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Bring the man who embarrassed your cousin last night in the party of College of Forestry to his knees.

Is it acceptable for the long noun phrase to switch places with the PP to knees?

Bring to knees the man who embarrassed your cousin last night in the party of College of Forestry.

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    Did you mean to write "Bring to his knees" in the second example?
    – user230
    Commented Jul 31, 2013 at 0:31
  • the man who embarrassed your cousin yesterday is just a long noun phrase. It's a clumsy construction here, but grammatically it's perfectly ordinary (as it would be if replaced by, say, him). OP's second construction is totally ungrammatical (neither Bring to knees him nor Bring to his knees him are even remotely English) Commented Jul 31, 2013 at 2:12
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    I finally have a name for what I'm trying to do here: Heavy NP Shift construction (languagelog.ldc.upenn.edu/nll/?p=4398). I only want to know if this is possible with my own example sentence.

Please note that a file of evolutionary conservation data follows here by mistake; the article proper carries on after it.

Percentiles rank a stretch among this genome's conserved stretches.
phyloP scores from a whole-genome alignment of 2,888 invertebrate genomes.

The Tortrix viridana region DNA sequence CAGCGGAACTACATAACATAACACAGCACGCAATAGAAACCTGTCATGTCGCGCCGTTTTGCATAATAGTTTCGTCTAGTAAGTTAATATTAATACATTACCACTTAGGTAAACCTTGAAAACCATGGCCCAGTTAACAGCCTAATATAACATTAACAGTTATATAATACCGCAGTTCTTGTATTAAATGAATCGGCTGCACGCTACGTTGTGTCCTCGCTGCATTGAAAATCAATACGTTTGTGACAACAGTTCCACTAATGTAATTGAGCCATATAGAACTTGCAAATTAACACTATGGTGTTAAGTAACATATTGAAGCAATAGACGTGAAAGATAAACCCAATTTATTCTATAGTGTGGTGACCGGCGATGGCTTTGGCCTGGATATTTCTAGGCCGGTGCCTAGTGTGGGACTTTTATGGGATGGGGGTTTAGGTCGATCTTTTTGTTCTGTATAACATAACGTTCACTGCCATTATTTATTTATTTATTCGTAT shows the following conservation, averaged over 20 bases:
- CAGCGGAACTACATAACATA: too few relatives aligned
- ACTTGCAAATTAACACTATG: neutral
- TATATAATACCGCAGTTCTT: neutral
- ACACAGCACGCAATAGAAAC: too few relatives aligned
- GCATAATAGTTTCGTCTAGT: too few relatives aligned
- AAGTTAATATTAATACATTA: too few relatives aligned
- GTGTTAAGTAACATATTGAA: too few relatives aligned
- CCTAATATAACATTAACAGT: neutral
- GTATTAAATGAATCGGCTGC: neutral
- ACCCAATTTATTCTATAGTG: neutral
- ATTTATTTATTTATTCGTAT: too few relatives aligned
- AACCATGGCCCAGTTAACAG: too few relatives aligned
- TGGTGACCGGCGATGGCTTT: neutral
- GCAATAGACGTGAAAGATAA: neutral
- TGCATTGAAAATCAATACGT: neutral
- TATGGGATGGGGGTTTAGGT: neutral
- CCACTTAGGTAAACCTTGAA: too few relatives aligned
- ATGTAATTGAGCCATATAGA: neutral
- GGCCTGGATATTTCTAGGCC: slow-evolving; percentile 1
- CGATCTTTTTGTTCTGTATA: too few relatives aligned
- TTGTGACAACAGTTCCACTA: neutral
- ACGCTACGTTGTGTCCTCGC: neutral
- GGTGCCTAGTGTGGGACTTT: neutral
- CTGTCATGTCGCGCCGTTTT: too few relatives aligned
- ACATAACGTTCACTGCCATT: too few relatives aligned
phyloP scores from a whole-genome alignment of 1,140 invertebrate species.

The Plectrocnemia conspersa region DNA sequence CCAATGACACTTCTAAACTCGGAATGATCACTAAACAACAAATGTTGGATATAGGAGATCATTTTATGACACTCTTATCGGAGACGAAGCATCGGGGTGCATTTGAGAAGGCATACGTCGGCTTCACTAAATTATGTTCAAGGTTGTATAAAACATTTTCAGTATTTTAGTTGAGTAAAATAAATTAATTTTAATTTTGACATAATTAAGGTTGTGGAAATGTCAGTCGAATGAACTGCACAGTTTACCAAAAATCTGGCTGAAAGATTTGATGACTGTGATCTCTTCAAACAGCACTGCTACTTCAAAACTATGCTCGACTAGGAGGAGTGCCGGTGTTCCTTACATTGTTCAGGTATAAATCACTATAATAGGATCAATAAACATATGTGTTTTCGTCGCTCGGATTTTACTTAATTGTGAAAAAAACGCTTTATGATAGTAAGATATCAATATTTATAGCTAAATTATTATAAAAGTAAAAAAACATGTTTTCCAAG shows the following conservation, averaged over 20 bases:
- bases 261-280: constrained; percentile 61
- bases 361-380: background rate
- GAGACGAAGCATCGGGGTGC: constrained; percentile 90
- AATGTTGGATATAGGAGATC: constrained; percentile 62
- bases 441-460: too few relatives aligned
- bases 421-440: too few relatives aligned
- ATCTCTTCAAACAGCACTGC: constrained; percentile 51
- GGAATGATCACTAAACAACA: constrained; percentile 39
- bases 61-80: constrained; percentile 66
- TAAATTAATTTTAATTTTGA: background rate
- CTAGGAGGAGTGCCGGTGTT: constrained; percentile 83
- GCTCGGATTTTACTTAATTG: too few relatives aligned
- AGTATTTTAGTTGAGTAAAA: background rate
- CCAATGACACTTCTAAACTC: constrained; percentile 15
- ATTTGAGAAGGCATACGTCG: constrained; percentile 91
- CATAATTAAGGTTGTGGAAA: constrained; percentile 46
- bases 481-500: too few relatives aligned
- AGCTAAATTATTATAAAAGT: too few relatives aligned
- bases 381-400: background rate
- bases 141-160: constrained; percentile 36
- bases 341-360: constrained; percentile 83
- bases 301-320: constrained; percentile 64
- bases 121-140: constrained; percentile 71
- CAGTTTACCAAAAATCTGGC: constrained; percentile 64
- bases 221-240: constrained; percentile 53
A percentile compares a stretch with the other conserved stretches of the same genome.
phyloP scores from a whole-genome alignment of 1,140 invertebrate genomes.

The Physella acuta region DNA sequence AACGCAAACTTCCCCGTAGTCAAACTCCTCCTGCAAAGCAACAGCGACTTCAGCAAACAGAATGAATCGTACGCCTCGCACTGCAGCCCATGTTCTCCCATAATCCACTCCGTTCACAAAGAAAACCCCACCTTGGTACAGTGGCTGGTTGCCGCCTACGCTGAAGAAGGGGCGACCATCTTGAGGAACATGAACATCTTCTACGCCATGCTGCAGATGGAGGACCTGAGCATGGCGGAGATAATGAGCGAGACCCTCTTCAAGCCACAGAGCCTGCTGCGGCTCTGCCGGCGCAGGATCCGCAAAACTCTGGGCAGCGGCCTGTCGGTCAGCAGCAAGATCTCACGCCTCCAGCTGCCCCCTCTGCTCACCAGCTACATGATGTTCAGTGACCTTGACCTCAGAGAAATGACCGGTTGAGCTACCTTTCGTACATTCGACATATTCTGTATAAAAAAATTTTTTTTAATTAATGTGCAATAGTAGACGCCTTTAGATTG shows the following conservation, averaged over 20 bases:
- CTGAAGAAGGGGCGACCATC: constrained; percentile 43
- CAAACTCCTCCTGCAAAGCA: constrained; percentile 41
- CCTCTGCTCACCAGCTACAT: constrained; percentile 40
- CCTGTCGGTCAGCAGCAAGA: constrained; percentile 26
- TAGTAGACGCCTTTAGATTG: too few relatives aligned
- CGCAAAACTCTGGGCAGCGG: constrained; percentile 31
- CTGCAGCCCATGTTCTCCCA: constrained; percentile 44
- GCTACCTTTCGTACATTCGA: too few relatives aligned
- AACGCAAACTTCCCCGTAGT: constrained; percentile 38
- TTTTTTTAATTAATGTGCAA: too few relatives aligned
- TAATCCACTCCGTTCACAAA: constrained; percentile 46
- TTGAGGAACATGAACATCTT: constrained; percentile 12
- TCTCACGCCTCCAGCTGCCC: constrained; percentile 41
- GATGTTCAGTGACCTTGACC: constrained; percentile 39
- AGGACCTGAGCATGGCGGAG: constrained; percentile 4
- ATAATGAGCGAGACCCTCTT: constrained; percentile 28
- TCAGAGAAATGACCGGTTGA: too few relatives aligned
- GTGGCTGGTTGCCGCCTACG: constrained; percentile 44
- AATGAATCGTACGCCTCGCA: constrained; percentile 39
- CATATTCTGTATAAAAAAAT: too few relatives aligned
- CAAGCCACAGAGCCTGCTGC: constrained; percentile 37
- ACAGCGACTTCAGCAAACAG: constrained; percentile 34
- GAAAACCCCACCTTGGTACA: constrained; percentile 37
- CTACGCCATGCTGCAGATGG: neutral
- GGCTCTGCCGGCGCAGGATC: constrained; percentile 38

– Sherlock
    Commented Jul 31, 2013 at 7:24
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    Yes, it's grammatical, but – egads! – is that ever an ugly sentence. How about: That man who embarrassed your cousin last night? At the party held at the College of Forestry? We should bring him to his knees! Sure that's got two fragments disguised as rhetorical questions, but I still think it reads better. To the O.P.: I don't know why you're trying to shift it around; your original sentence sounds better.
    – J.R.
    Commented Jul 31, 2013 at 15:21
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    @StoneyB: Well, we'd probably at least agree that it's not a huge improvement either way.
    – J.R.
    Commented Jul 31, 2013 at 17:31

2 Answers 2

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If you replace the "his":

Bring to his knees the man who embarrassed your cousin…

Then yes, it's grammatically correct, but almost never seen that way. It's generally used to end a clause or sentence forcefully.

You might say that such a powerful phrase… could bring a sentence to its knees.

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As meetar says, it's unusual. If cast that way, it's more the command form. You might find it in say a play about Old England, where the King demands:

"Bring to his knees the man ... ! "

and it would end in an exclamation point.

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